Torna: Introduction

See also: The SwordThe Birth of a BladeThe Park at Night, and Father, Son, and Sword for more excerpts from the same world.
Today’s entry was intended to be done in one go, but I ran out of time. Expect to see it completed tomorrow (unless it grows out of control, which experience tells me might happen).

I am not a man much beholden to aesthetic considerations. I keep my uniform clean and well-kept because it is proper, not because I care for my appearance. I trim my hair close and care for my beard to inspire respect in those with whom I work, not because it matters to me whether I keep with the latest fashions or whether others find me appealing.

Similarly, I don’t care much about how others look. I’m unlikely to even notice whether a person is beautiful or ugly, so long as they are clean and dressed in a manner befitting their social station and situation. To be quite honest, I’ve never felt attraction to another person based on their physical appearance. It’s just not in my nature. I’ve never taken a lover, nor had the desire to do so, outside of longing, in my teens, to be more like others.

I don’t prize objects for their form, but for their function. I appreciate my boots because they are well-made and comfortable, not because of their sharp appearance. I’m thankful for my watch because it represents a mastery of clockwork, not because, as I am told, its burnished bronze is lovely to behold. I care for my uniform because it is a mark of my station made by a master tailor, not because, as befits the influence the Empress’s power has over the world, its cut has inspired the direction of the empire’s fashion.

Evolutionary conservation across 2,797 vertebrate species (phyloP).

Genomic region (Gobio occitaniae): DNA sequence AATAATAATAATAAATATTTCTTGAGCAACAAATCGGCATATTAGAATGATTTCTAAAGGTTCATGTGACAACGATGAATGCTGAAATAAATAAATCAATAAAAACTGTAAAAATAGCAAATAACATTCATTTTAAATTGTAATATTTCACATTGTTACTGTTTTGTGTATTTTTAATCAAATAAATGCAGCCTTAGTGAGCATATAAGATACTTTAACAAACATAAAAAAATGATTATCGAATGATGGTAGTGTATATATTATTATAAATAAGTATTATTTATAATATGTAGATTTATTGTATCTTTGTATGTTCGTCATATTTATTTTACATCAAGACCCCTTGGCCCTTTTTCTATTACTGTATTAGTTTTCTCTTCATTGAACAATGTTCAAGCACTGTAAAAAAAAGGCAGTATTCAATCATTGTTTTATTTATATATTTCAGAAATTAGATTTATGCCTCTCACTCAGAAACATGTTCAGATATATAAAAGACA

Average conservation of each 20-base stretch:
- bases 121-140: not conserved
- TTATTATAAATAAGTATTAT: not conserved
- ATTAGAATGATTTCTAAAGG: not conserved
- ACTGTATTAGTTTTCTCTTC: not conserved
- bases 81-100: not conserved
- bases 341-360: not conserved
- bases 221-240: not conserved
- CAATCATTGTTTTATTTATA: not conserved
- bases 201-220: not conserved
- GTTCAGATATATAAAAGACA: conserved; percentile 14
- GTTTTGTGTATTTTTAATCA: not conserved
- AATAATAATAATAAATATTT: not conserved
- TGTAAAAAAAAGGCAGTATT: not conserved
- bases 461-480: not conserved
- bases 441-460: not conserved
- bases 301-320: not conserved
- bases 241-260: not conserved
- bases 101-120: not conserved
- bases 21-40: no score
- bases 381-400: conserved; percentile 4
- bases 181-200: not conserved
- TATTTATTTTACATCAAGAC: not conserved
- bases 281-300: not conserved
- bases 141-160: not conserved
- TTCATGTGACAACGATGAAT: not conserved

I mention all of this so that the depth of sincerity with which I make the following claim can be appreciated: Torna is beautiful. She is lovely enough that, when I first laid eyes upon her, even I was taken by her appearance. Even I gasped upon that first viewing.

Most living swords are spectacular in their own way. Their genesis lends itself to impressive appearances. As a faithful servant of the Final Empress, I have seen enough of them to no longer be surprised by their make. Swords are formed by their parents out of the materials present at the nexus of their birth, and so a sword of glass, stone, gold, ice, or other impossible things is not only possible, but common.

Torna is not common, though not solely because of her makeup. I have seen swords made of granite, and of gold, and even of wood, though it was wood that had died before the sword’s parents reforged it into their child. Torna’s parents forged her from living wood, a feat scholars once described as impossible. It is this, and the fourth material within Torna, that makes her composition remarkable.

The cutting edge of Torna’s blade is made of black-and-grey granite, which shines with a smooth, polished sheen, as though it has recently been cleaned and buffed. Down her center, growing out from the hilt like a bone, is living wood wood, which produces leaves and violet flowers around its guard. Through all parts of her run veins of gold, and in those veins runs her final component: human blood.